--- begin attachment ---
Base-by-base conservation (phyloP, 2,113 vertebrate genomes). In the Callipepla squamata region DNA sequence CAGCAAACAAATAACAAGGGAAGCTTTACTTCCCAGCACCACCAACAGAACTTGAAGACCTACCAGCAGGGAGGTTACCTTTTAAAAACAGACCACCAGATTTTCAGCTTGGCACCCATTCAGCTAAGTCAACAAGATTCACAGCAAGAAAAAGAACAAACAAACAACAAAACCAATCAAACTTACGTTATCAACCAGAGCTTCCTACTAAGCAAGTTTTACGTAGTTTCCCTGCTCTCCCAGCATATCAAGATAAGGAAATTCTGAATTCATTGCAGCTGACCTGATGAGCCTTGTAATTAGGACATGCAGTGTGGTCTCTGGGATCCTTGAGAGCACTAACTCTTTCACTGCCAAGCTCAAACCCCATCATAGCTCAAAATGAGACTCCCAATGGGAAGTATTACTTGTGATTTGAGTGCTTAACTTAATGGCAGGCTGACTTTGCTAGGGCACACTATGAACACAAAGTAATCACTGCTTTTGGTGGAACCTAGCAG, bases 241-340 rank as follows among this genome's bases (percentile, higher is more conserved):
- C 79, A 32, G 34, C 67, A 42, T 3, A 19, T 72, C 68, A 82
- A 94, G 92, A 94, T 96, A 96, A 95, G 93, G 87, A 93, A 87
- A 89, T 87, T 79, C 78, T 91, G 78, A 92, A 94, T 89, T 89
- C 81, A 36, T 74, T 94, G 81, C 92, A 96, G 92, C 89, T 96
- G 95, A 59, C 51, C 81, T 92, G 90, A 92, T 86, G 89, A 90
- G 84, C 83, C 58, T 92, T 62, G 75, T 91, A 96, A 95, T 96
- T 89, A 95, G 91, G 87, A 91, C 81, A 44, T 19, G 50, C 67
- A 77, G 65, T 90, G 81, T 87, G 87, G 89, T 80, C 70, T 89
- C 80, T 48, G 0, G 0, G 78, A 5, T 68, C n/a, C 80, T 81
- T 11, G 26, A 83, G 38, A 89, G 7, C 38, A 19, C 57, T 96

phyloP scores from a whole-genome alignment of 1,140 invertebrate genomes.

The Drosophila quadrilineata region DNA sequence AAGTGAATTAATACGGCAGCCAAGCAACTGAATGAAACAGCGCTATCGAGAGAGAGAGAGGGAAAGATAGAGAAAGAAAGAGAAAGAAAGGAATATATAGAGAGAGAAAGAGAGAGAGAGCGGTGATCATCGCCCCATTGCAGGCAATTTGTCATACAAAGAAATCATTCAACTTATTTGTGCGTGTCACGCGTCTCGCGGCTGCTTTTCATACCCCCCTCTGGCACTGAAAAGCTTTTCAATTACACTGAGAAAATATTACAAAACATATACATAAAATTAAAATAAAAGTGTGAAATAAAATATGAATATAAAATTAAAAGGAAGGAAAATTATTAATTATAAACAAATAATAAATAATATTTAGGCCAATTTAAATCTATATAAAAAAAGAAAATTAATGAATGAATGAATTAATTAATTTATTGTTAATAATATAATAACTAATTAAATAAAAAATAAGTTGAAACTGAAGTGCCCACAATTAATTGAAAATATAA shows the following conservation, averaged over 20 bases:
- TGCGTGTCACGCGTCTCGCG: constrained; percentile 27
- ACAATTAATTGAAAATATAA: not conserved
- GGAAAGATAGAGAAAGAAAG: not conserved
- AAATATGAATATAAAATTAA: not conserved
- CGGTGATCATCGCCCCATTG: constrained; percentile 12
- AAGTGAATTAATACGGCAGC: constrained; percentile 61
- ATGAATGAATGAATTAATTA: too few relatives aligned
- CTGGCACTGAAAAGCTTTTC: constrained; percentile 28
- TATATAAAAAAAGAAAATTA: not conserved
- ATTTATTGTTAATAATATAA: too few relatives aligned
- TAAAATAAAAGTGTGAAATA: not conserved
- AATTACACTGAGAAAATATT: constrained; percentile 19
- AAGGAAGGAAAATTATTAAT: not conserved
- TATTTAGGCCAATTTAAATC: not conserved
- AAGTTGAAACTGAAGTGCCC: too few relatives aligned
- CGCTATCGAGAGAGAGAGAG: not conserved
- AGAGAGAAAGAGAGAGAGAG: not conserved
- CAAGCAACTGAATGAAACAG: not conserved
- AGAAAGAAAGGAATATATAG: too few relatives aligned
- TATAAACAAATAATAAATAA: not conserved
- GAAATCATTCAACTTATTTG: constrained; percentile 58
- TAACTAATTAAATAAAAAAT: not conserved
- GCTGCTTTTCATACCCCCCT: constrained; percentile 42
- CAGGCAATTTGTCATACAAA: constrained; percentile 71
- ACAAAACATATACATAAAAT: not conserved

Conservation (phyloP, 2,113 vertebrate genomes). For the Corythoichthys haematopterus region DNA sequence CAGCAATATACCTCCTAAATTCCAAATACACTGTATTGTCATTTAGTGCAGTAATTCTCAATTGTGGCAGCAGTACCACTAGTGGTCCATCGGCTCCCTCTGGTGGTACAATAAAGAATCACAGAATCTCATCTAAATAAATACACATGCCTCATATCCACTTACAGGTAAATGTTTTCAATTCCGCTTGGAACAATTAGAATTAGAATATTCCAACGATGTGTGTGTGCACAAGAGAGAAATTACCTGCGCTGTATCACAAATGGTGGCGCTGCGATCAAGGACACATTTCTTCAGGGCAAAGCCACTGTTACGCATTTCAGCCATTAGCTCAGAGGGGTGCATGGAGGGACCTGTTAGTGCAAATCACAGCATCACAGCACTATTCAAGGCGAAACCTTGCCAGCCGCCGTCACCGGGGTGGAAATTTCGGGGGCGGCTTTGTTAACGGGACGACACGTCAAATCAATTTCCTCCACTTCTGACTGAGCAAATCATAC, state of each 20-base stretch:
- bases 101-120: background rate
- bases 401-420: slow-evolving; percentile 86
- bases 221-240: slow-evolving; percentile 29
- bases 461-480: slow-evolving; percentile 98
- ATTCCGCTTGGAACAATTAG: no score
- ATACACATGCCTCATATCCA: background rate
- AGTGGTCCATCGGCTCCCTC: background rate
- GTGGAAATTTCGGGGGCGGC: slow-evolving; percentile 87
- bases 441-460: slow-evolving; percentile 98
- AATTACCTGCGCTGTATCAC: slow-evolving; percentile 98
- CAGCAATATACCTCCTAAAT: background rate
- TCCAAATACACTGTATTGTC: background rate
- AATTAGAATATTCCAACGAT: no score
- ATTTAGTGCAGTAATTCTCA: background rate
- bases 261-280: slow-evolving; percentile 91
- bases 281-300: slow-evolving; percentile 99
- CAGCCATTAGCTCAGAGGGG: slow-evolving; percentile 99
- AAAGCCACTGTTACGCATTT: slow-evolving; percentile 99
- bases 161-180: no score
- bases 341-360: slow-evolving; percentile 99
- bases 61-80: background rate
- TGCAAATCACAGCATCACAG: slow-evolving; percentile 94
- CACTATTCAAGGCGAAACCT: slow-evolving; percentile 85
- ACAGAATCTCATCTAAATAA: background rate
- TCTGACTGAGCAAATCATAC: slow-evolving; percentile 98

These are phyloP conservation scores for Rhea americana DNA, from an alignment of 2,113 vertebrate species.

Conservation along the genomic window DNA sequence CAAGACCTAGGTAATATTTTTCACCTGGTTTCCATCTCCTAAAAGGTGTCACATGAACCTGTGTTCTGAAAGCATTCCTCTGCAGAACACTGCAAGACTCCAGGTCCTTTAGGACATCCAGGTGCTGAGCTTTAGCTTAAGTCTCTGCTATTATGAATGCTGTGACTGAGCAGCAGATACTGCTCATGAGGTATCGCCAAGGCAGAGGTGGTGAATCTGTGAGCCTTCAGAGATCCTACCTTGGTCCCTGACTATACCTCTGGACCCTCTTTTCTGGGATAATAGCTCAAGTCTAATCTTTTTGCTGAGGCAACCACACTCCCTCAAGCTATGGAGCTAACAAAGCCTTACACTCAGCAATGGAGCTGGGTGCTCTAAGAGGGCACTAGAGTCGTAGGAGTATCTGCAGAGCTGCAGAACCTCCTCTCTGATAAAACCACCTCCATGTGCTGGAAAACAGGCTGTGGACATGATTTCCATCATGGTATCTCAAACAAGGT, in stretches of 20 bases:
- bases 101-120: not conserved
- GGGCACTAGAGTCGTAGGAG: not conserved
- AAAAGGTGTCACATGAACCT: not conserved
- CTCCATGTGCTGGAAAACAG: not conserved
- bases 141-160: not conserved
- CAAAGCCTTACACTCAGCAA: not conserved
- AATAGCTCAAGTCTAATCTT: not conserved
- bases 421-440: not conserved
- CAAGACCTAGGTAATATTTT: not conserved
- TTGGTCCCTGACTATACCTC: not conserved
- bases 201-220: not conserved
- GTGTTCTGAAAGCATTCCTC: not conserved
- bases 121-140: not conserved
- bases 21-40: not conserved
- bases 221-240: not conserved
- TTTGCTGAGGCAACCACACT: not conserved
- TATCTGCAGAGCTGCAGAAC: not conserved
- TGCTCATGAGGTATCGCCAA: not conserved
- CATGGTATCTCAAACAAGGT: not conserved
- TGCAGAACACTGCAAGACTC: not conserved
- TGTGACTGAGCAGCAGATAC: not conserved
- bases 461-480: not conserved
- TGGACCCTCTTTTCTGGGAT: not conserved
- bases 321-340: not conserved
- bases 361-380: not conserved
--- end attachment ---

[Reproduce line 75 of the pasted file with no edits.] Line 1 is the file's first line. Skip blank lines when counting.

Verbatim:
- CAAGACCTAGGTAATATTTT: not conserved